Hutchinson wound up with 771 receiving yards last year but scored just four times. If Iowa State could find just one more explosive weapon who's capable of stretching the field, it would go a long way toward establishing balance.
The top two options to do that are Tarique Milton and Daniel Jackson, who had an injury-shortened campaign.
Darren Wilson Jr. and Sean Shaw Jr. are two other options, though the latter is more of a possession receiver. If Purdy can find someone who is a threat to take it to the end zone every time he touches the ball, the Cyclones are in business.
Oklahoma Sooners: Shutdown Cornerback
Oklahoma lost twice during the 2020 regular season, which was news in itself considering head coach Lincoln Riley's team missed out on the playoff for the first time in three years.
But quarterback Spencer Rattler found his sea legs in his first season as the starter, and once Rhamondre Stevenson returned from suspension, the offense found balance and clicked. Though Stevenson is off to the NFL, the offense won't be a problem. The other side of the ball is where the questions lie.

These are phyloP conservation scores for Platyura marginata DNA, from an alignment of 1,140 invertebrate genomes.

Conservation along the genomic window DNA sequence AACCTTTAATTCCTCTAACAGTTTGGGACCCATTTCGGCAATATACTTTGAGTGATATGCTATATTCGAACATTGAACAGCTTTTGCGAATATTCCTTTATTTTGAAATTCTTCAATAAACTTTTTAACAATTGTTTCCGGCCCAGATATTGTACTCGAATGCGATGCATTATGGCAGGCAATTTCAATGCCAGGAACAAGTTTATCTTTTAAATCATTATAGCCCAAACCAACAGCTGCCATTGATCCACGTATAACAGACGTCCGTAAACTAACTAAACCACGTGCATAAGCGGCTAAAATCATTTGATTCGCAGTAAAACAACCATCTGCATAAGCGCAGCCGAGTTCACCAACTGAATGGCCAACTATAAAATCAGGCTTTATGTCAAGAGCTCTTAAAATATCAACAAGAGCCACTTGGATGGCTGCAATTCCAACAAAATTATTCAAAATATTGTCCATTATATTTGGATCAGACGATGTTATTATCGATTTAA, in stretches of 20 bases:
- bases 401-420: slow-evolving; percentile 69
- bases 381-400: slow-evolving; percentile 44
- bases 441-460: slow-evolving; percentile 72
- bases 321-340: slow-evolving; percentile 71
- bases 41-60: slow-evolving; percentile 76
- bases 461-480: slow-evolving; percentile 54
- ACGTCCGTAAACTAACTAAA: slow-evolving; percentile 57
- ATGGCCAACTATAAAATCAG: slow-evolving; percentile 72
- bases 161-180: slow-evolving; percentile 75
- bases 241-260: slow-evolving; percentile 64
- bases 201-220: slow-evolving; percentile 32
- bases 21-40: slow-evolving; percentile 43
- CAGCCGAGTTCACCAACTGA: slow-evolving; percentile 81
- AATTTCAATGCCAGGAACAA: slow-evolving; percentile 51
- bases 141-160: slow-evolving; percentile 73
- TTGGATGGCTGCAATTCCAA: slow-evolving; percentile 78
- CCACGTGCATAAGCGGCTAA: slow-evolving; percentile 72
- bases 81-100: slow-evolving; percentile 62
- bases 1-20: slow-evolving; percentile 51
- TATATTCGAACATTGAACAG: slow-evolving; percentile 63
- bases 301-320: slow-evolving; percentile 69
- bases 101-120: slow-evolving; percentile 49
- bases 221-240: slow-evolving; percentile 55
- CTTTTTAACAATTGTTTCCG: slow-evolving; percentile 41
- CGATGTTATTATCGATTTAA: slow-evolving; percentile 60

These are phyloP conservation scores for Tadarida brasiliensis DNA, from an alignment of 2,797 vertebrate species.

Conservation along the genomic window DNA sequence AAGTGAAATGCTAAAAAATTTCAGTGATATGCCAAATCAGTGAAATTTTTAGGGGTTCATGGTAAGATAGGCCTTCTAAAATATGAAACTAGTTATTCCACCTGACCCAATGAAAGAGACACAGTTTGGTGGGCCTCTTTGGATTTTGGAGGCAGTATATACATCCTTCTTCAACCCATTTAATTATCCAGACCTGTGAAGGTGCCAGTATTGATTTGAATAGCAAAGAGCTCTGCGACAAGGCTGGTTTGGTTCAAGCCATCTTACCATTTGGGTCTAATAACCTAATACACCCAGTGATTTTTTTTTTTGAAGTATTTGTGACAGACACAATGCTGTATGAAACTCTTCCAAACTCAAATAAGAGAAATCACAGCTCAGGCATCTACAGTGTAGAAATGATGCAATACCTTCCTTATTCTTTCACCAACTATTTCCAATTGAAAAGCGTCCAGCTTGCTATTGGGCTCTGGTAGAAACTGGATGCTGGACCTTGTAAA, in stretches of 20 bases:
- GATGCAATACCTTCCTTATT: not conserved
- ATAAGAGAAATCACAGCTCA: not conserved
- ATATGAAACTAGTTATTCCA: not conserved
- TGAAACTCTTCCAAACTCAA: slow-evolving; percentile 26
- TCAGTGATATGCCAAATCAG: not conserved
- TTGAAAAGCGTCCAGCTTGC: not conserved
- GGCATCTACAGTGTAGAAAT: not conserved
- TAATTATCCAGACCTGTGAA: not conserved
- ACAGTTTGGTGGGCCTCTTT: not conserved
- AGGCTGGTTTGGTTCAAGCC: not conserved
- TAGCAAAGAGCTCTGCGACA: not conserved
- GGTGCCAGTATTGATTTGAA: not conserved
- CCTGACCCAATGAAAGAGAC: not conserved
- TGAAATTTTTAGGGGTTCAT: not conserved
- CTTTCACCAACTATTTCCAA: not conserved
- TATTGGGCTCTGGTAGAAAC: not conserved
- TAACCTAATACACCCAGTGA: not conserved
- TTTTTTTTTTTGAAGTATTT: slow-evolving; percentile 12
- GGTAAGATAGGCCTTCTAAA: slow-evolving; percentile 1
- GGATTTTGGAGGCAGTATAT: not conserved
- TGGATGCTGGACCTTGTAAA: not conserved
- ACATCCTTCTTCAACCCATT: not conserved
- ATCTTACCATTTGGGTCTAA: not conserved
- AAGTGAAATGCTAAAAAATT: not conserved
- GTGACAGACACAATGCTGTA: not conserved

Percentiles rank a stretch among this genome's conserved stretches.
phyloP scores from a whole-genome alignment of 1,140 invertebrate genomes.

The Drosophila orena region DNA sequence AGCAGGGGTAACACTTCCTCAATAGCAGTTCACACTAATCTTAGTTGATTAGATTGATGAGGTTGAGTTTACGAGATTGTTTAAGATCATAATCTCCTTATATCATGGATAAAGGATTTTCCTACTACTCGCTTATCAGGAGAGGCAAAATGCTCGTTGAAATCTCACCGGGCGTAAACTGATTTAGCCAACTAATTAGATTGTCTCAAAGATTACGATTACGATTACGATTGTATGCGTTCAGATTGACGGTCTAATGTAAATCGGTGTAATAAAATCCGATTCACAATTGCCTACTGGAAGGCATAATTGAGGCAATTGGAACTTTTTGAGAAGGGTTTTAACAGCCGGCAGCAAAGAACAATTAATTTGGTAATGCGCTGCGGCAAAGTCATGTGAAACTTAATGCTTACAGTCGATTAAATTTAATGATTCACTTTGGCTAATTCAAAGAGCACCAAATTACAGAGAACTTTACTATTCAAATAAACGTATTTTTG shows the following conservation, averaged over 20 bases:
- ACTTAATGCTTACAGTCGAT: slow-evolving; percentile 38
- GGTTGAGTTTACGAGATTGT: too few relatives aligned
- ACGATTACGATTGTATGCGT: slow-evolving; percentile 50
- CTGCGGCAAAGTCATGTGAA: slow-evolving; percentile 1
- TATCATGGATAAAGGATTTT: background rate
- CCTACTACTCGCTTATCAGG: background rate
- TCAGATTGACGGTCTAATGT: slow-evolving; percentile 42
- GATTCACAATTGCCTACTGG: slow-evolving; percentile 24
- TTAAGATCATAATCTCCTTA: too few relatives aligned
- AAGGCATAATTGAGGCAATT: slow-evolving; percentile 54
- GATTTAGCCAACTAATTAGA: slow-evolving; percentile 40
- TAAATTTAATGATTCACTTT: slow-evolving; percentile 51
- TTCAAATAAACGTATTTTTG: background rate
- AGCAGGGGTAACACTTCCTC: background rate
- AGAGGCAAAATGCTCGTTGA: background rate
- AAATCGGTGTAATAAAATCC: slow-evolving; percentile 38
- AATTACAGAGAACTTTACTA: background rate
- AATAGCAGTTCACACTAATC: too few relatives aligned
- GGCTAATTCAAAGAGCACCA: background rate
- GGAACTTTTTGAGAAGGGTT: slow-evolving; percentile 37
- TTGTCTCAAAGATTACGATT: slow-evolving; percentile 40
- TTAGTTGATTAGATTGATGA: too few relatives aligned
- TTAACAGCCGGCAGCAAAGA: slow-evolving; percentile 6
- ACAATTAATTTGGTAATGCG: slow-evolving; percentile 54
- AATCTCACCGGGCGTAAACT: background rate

Defensive coordinator Alex Grinch's unit was much-improved in 2020. It had speed, aggression and playmakers, a far cry from the unit that was embarrassed by LSU to end '19.
The Sooners led the Big 12 with 37 sacks, and while that was huge, they could use a game-changer in the secondary.
That player could be rising redshirt sophomore Woodi Washington, who improved throughout the year and was a dependable player at the end of the campaign. Tennessee transfer Keyshawn Lawrence will work his way into the rotation, and he has big-time ability.
Jaden Davis, D.J. Graham and Joshua Eaton are all good-looking prospects too. JUCO transfer Justin Harrington should get on the field after suffering a torn ACL that cost him last season with the Sooners.
Grinch will have a lot of possibilities, but many are unproven.
Oregon Ducks: Justin Herbert's Heir
There was a lot of hope surrounding Tyler Shough entering 2020, but Oregon's starting quarterback was just kind of average under center. It led to head coach Mario Cristobal cutting back on his playing time late in the abbreviated season and giving Boston College transfer Anthony Brown more action.
Now, Shough has entered the transfer portal.
Cristobal has to wonder if Brown is the future or was just a change-of-pace player who can give defenses different looks. The program needs a playmaker like Justin Herbert, who was the NFL's Offensive Rookie of the Year in 2020.
Enter Ty Thompson, who is the highest-rated signal-caller to ever commit to the Ducks. He is a 6'4", lanky player with a big, loose arm that can fling it around the field. He possesses excellent athleticism to tuck and run too. He's going to be a fun player for coordinator Joe Moorhead to develop.